* Reporting: When you do a story, you apply prodigious research and analysis skills that have great value in the non-journalism world. Your ability to dive deep for information and ask tough questions is a real asset. When I spent time on the corporate side of The Washington Post, the bosses liked to send ex-journalists in to do due diligence on possible corporate acquisitions. Turned out we were far more fearless about asking hard questions than any MBA. Or you can follow the changed career path of a friend of mine who became a high-end private investigator. Your curiosity, resourcefullness and analytical abilities can have many interesting uses outside journalism.

* Management and organization: If you've successfully run a copy desk or a daily or weekly section, you've probably got organizational skills you don't fully appreciate. Complicated businesses appreciate those skills, however. The same talents that make you a precise and exacting editor and manager probably will hold you in good stead as a corporate product or project manager, pulling together diverse tasks and people to bring a complicated project in on deadline. Oh yeah, deadlines: journalists live by them. That's often a novelty in the business world.

You get the idea. The skills that you use every day to commit journalism have uses you can barely imagine. If you're looking to leave a newsroom and start a new career, you don't have to worry about massive retraining. Just examine what you already know how to do and think about how you can apply it elsewhere.

Alternatively, you don't have to stray too far from journalism; just try a new, modern form. Writing, reporting and editing skills are very valuable in the world of the Web; it's no secret that newspaper Web sites are hiring even as their print counterparts are cutting back. Non-journalism Web sites also need these talents—which is obvious if you merely read some of them. You'd think copy editors would be able to write their own ticket on many sites!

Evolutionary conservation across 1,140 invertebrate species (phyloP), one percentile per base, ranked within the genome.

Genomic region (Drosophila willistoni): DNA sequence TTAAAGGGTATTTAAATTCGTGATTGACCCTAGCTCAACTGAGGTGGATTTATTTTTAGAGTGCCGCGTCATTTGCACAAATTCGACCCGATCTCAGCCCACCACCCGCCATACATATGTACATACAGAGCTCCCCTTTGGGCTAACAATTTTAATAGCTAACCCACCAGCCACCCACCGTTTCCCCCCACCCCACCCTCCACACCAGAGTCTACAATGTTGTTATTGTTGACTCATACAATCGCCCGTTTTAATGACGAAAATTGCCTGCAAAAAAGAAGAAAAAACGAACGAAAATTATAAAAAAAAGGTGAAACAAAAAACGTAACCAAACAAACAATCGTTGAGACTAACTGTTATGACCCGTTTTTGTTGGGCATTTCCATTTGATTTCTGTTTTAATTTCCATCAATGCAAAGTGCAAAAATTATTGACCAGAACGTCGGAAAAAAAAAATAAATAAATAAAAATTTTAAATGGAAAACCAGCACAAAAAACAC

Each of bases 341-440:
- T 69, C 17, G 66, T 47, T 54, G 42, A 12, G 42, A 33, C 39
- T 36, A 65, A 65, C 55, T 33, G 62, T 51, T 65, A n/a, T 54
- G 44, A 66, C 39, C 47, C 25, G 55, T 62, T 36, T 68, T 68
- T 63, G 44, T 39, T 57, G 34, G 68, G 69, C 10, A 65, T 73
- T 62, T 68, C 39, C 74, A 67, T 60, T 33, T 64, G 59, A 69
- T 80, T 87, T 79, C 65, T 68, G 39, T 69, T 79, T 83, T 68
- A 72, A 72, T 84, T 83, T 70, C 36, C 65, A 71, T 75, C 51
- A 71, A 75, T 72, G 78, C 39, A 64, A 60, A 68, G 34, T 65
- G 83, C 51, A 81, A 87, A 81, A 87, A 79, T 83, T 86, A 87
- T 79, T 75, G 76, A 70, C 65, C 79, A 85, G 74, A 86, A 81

Or you can try to go it alone: Start a blog. Pick a specific topic about which you have a great deal of knowledge and passion, and start blogging about it. Over time, you may be able to create a following that can lead to consulting or job offers. There are successful examples of it all over the blogosphere.

It used to be that if you left journalism, public relations or freelancing were pretty much your only options. But today there are many more possibilities, if you approach a career change with an open mind and confidence in your existing skills and abilities.

These are scary times in the newspaper business. But there is, indeed, life after journalism.

The New Media Audience

Tim Windsor posts a shout-out to Don Tapscott's book about the new generation of digital natives, Grown Up Digital, along with a telling photograph to illustrate that audience and why it's different from the audience that most of us are familiar with (and members of). As Tapscott writes:

If Wonder bread builds strong bodies in 12 ways, this generation is different from its parents in 8 ways. 

To wit:
  • They want freedom in everything they do, from freedom of choice to freedom of expression.
  • They love to customize, personalize.
  • They are the new scrutinizers.
  • They look for corporate integrity and openness when deciding what to buy and where to work.
  • The Net Gen wants entertainment and play in their work, education and social life.
  • They are the collaboration and relationship generation.
  • The Net Gen has a need for speed–and not just in video games.
  • They are the innovators.
That last point is critical. Those of us of the older generation (can't believe I'm typing that!) are really from a different age these days. We're have media and business behaviors and desires that are radically different from this new generation. We're a bunch of old fogeys, horse-and-buggy drivers in an era of supersonic vehicles.